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    Orange County sheriff’s shooting ranges get $10 million upgrade to save lives
    • February 23, 2024

    Deputy Tim Ott was given this scenario on Thursday, Feb. 22, inside the Orange County Sheriff’s Department’s revamped firearms training center:

    A woman called dispatch and said she saw an unknown man rummaging through her trash cans and she believed he had a handgun.

    Ott stood 10 yards away from a black partition with a photo of a man’s head peeking above it. Ott identified himself. Seconds later, the target moved to the left side of the barrier, revealing an object in the man’s hand.

    Ott, with his service weapon pointed at the man, flinched but did not fire.

    The object was a cellphone.

    Deputies and other Orange County police officers can practice here when not to shoot and how to de-escalate tense situations with suspects who might be armed.

    “My deputies know me, I have one rule: Number one, everyone goes home,” Sheriff Don Barnes said. “That’s not just everyone wearing a uniform, that’s everyone we deal with in the public as well.

    “If we all go home, that’s a good day for us.”

    Orange County Sheriff Don Barnes demonstrates an AR-15. (Photo by Paul Bersebach, Orange County Register/SCNG)

    A bust of the late Sheriff Sandra Hutchens is displayed in the revamped center. (Photo by Paul Bersebach, Orange County Register/SCNG)

    Orange County Sheriff’s Deputy Darwin Nip demonstrates training. (Photo by Paul Bersebach, Orange County Register/SCNG)

    A portrait of the late Sheriff Sandra Hutchens hangs in the lobby. (Photo by Paul Bersebach, Orange County Register/SCNG)

    Orange County Sheriff Don Barnes speaks during a grand re-opening of the firearms training center.
    The facility was renamed in honor of the late Sheriff Sandra Hutchens. (Photo by Paul Bersebach, Orange County Register/SCNG)

    Orange County Sheriff’s Deputy Tim Ott demonstrates training. (Photo by Paul Bersebach, Orange County Register/SCNG)



    The center, which sits along Katella Avenue in Orange across from the Honda Center, has been around since the early 1960s. Over the last three years, it was renovated with $10 million to, among other things, take out individual lanes and booths and create an open space for law enforcement officers to not only practice their aim, but to test in dynamic situations and to train their eyes to watch multiple spots.

    “Our deputies face … dynamic and real-world circumstances that we want to train for,” Barnes said.

    The facility offers two indoor ranges, one 50 feet in length and a second at 25 feet.

    The larger range allows for multiple squad SUVs so deputies can re-enact calls from the moment they get out of their vehicles. Lights can be adjusted to simulate calls to poorly lit areas, and flashing red and blue lights can be brought in overhead to simulate a squad car’s lights. Deputies and officers can now fire in the direction of one wall and part of another — instead of just one like before.

    “We’re teaching them to move,” Barnes explained. “Fire and move. Get cover, don’t stand in a door frame, which we taught for many years. We’ve undone all the bad tactics.”

    Deputy Darwin Nip demonstrated an ambush call.

    He stepped out of a SUV, used it for cover and deployed a flashlight on his service weapon to more clearly see targets in the dim lighting, some of which portrayed suspects with firearms.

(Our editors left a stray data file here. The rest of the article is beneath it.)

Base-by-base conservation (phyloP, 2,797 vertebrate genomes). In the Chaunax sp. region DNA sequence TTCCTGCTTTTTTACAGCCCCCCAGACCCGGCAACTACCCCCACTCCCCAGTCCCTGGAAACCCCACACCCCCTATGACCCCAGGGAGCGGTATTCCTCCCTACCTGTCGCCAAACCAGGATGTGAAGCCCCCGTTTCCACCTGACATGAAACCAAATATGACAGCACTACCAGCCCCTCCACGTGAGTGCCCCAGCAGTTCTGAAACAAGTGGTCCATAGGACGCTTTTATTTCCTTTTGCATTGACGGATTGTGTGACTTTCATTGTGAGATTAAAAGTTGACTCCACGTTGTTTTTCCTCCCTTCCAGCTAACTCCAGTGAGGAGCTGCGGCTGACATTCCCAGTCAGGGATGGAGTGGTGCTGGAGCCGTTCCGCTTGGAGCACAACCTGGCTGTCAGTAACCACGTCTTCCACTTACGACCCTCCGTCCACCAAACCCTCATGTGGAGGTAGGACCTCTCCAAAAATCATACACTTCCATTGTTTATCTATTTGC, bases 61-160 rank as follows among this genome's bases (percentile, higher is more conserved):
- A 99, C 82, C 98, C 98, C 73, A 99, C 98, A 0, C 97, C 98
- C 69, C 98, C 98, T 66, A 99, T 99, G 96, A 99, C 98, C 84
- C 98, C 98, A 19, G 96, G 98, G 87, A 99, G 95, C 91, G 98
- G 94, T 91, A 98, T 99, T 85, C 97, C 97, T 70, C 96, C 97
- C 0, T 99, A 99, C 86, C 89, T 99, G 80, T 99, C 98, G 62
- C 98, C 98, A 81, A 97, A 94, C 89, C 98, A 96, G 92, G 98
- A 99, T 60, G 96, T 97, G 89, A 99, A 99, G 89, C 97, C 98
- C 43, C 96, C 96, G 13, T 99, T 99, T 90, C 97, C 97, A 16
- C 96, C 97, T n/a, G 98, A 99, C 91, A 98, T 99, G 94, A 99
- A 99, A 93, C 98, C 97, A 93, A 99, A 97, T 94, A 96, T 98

Nip maneuvered around the car to get the flashlight on six different targets, firing only at those with firearms, while giving verbal commands to pretend suspects.

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    Barnes said the types of training used at the facility paid off when an armed retired Ventura police sergeant showed up on Aug. 23 at Cook’s Corner, a rustic bar and restaurant in south Orange County. The ex-sergeant killed three and injured six. Deputies hustled to the scene and immediately were in a battle with the 59-year-old gunman as he tried to get more weapons from his truck; he was killed.

    Barnes said those involved in that call have since thanked the training staff at the training center for preparing them for that call.

    In addition to reopening the center, Barnes also dedicated the facility to a late sheriff: Now, it is called the Sandra Hutchens Regional Law Enforcement Training Center.

    A painting of Hutchens hangs just inside the front door, and there’s a bust of her, several photos and a video display of rotating photos of the former sheriff, who died in January 2021 from cancer. Hutchens served as sheriff from 2008 to 2019.

    “What she focused on, first and foremost, and why I think it’s so apt this facility is named after her, is training,” Barnes said. “Preparing our personnel and preparing our teams for the inevitable. Giving them the tools, the training and trusting them to do their jobs.”

    The department plans more construction on the grounds.

    The sheriff said the Sheriff’s Advisory Council was attempting to fundraise $15 million for an addition that would help create “the most dynamic training environment west of the Mississippi, if not the United States.”

    To date, Barnes said, $6.3 million had been raised and he hoped the rest would be collected by the end of summer for a 7,400-square-foot, two-story building with an interior that could be reconstructed in a matter of minutes to create six different settings, including a school, a church, a motel, and a business park.

    “It’ll be the most instrumental and valuable tool to make sure our people train the right way and to bring them home safely at the end of their shift,” Barnes said.

    ​ Orange County Register